Great performances, but available elsewhere for less
Christopher Culver | 08/28/2008
(3 out of 5 stars)
This Regis disc contains two remarkable concertos by Russian composer Alfred Schnittke performed by the dedicatees themselves with the USSR Ministry of Culture Symphony Orchestra conducted by Gennady Rozhdestvensky. These very same Soviet-era recordings can be had on two discs in the Moscow Studio Archives series, along with two of his concerti grossi, and I'd recommend getting them there, a much more economical way of hearing some of his finest works.
In the 1970s and early 1980s, Schnittke was exploring a method he called "polystylism", a Russian answer to postmodernism in which 20th-century techniques mingle effortlessly with quotations from the works of centuries past. The "Viola Concerto" (1985) is a fine example. It was written especially for Yuri Bashmet, the most renown violist of the 1980s and 1990s, and one credited with the rebirth of writing for the instrument. The concerto is in a standard three movements, but is noteworthy for using no violins, which lends a poignant tone to the work as it must depend on low strings. The opening movement is sorrowful, with an opening motive based on Bashmet's name. The middle movement is quintessential Schnittke, a blend of colours and styles (waltzes, military marches, elegies, romantic tearjeakers) that are incongruent yet strangely complementary to each other. However, the viola is battered by the many orchestral forces, and in the long, drawn-out last movement he slowly expires as from a mortal wound.The Viola Concerto is a downer, a piece that charts Schnittke's fascination with pain and death as well as anything else he wrote in the last fifteen years of his life. Bashmet has toured this one all over the world and recorded it numerous times with various ensembles, but this is as powerful a performance as they come.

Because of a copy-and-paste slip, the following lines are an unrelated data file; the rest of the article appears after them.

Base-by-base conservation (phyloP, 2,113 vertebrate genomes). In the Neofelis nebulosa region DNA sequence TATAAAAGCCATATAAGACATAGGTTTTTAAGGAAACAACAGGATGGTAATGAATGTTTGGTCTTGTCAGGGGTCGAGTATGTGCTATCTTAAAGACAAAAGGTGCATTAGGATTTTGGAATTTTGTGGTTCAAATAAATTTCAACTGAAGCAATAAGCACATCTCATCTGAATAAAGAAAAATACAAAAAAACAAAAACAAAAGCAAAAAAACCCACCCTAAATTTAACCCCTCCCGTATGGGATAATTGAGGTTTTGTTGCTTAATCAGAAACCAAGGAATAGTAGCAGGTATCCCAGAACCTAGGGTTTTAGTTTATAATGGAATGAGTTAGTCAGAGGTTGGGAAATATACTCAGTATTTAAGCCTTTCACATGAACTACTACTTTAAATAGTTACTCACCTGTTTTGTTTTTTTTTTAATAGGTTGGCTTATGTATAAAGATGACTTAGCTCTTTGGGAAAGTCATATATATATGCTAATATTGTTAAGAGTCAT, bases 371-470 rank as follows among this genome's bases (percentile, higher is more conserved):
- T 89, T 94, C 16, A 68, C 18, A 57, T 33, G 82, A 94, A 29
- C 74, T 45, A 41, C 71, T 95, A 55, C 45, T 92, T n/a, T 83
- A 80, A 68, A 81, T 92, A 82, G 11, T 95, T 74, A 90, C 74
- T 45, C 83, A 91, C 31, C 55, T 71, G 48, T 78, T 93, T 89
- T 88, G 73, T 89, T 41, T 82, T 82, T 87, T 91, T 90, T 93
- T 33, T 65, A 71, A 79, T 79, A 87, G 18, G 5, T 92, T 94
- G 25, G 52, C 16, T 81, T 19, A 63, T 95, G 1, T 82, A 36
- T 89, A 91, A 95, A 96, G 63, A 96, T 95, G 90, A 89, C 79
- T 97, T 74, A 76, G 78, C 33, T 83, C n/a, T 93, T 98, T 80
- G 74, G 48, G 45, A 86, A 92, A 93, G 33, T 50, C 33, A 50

Later in 1985 Schnittke suffered the first of a series of disabling strokes, and his writing broke the connection with the past of the polystylism phase and became intensely personal. The "Cello Concerto No. 1" is one of the first works he wrote after the stroke, dedicating it to renown Russian cellist Natalya Gutman. The first three movements are closely connected with the viola concerto in that both involve "suicide by orchestra" for the soloist. The cellist weaves poignant melodies and seems involved in a search for truth, while the orchestra goes on with everyday brash notes. The confrontation between the two leaves the soloist drained of all strength, and at the end only the orchestra survives. But unlike the viola concerto there is a remarkable resurrection, for the fourth movement, "largo" and quite long at 13 minutes, has the cello rise through a passacaglia from death to victory. This is an incredible ending. I'm not a fan of all of the late Schnittke--works like the sixth symphony seem to go nowhere--but this concerto shows that even after 1985 he remained at the height of his powers.
Again, these are worth hearing, but skip this Regis disc and get the MSA ones."